The serious beaches though are outside town. I see a sign pointing south to the "Grandes Playas". I tell myself that Saudi Arabia probably has some great beaches too. Catching a bus south from Corralejo, I pass the ziggurat, and giant sand vistas begin filling my horizon. The buttocks of tiny nude tourists can be glimpsed scuttling up and down the dunes like crabs.

Puerto de Rosario, the capital city of Fuerteventura, is a half-hour drive to the south. It's another dead little place, containing a blinding white church and a hot square where the entire populace gathers under a shady bandstand to drink beer on Sunday afternoons. I am in far too much of a hurry to join them.

Dinner: Instead it is time to move east, on the 2pm flight to Gran Canaria. In the airport bookshop I stumble across a fascinating little volume about the Guanchos, who are thought to be related to the Berbers of Morocco. These people not only developed the world's first whistling language but also learnt the skill of bounding around mountainous terrain on long poles at dizzying speed. The book strikes me as a small step along the road towards proclaiming an independence movement. Nowadays, trendy Canarians name their daughters after Guanchos princesses.

From the air, the true desolation of Fuerteventura is revealed in its dusty magnificence. Only the western hills reveal the faintest of green fuzzes, before we are jumping over the sea to Gran Canaria.

The two desert islands I have seen this morning do not prepare me for Las Palmas, the main city of the Canary Islands. This turns out to be a huge metropolis marooned in the middle of the Atlantic Ocean, with roaring expressways lined by high-rise buildings.

Dazed, I wander into the old city, La Vegueta. Sweaty youths in basketball shirts lope past in pursuit of girls with delicate eyebrows. Old ladies lean over wrought-iron balconies, tiny cars muscle up tiny streets. Outrageous floral flourishes in plaster adorn the facades. I keep wondering whether this is Third World or First; the higher I walk the more precarious and provisional the houses become, like a Rio favela. Is this perhaps a Latin American city?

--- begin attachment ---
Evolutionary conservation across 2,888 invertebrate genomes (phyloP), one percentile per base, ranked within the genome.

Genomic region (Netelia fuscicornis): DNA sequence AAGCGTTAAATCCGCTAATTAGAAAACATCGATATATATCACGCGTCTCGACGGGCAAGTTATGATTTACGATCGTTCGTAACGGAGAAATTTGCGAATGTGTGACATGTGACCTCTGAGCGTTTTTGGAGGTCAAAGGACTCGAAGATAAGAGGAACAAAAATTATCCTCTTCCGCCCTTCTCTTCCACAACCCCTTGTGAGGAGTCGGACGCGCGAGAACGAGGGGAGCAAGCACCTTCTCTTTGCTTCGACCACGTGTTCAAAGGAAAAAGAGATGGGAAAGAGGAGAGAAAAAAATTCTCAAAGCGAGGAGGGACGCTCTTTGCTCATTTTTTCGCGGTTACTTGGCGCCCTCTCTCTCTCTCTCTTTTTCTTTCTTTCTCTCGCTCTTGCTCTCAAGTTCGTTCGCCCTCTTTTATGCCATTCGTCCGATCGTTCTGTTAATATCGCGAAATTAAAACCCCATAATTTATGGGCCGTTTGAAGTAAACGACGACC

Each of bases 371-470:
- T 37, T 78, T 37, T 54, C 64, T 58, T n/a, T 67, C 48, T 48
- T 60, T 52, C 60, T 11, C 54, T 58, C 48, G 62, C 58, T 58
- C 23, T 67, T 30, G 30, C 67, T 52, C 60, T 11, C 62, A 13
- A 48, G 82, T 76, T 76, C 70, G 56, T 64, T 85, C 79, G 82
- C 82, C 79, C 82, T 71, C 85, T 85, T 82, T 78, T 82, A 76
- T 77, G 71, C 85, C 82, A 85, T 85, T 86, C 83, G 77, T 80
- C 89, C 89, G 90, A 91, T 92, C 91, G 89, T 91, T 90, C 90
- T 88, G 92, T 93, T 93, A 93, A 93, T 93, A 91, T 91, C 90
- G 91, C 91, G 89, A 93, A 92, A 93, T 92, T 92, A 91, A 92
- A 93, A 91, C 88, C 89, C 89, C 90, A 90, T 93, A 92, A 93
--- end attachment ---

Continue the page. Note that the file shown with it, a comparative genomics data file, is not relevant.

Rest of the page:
A stocky man in sunglasses who is washing his car vigorously looks up. "What do you expect?" he says. "We are half-way between Europe and Latin America. You can fly to Venezuela from here in only six hours."

With the oily broken tarmac, the smell of bubble gum and ducados, the modern buildings and traffic jams, this could easily be Caracas.

Nightcap: Like a vast apparition in the sunset, the volcanic dome of Mount Teide, Spain's tallest mountain, looms up out of the island of Tenerife, one hundred miles away across the dark sea. The highway along the north coast of Gran Canaria to the ferry port is as busy as the M25 during rush- hour but I am more stunned by the view.

We board in darkness, under a warm wind. Passengers range from glamorous Spaniards to chunky Canarians. There are no foreign tourists. The ship has boutiques, a bar and a restaurant and I feel like I must be in Dover.

Arrival at Sta Cruz de Tenerife is around 10.30pm. The crowds evaporate and I wander alone into town. There are cheap pensiones in these streets, where a bed will cost pounds 8 a night. It's time to get stationary.

Canary fact file

When to go

The weather in the Canary Islands is drier and sunnier in Lanzarote and Fuerteventura than in Tenerife. Nevertheless, all the islands are pleasantly mild in summer and winter alike.

Stationary holidays

Hundreds, if not thousands, of packages are available at any time of year, including large numbers of last-minute deals. Check teletext or visit a travel agent. Prices range from around pounds 200 to pounds 400 per person per week in a self-catering apartment, including flights from almost any airport in Britain. Quality of accommodation is not always high.

Motion holidays

All the islands are linked by ferry services. Sample prices on Fred Olsen Lines include Lanzarote to Fuerteventura: Pts 1,800 (pounds 8), and Gran Canaria to Tenerife: Pts 2,700 (pounds 12). Discounts for under-26s available. Buy tickets locally.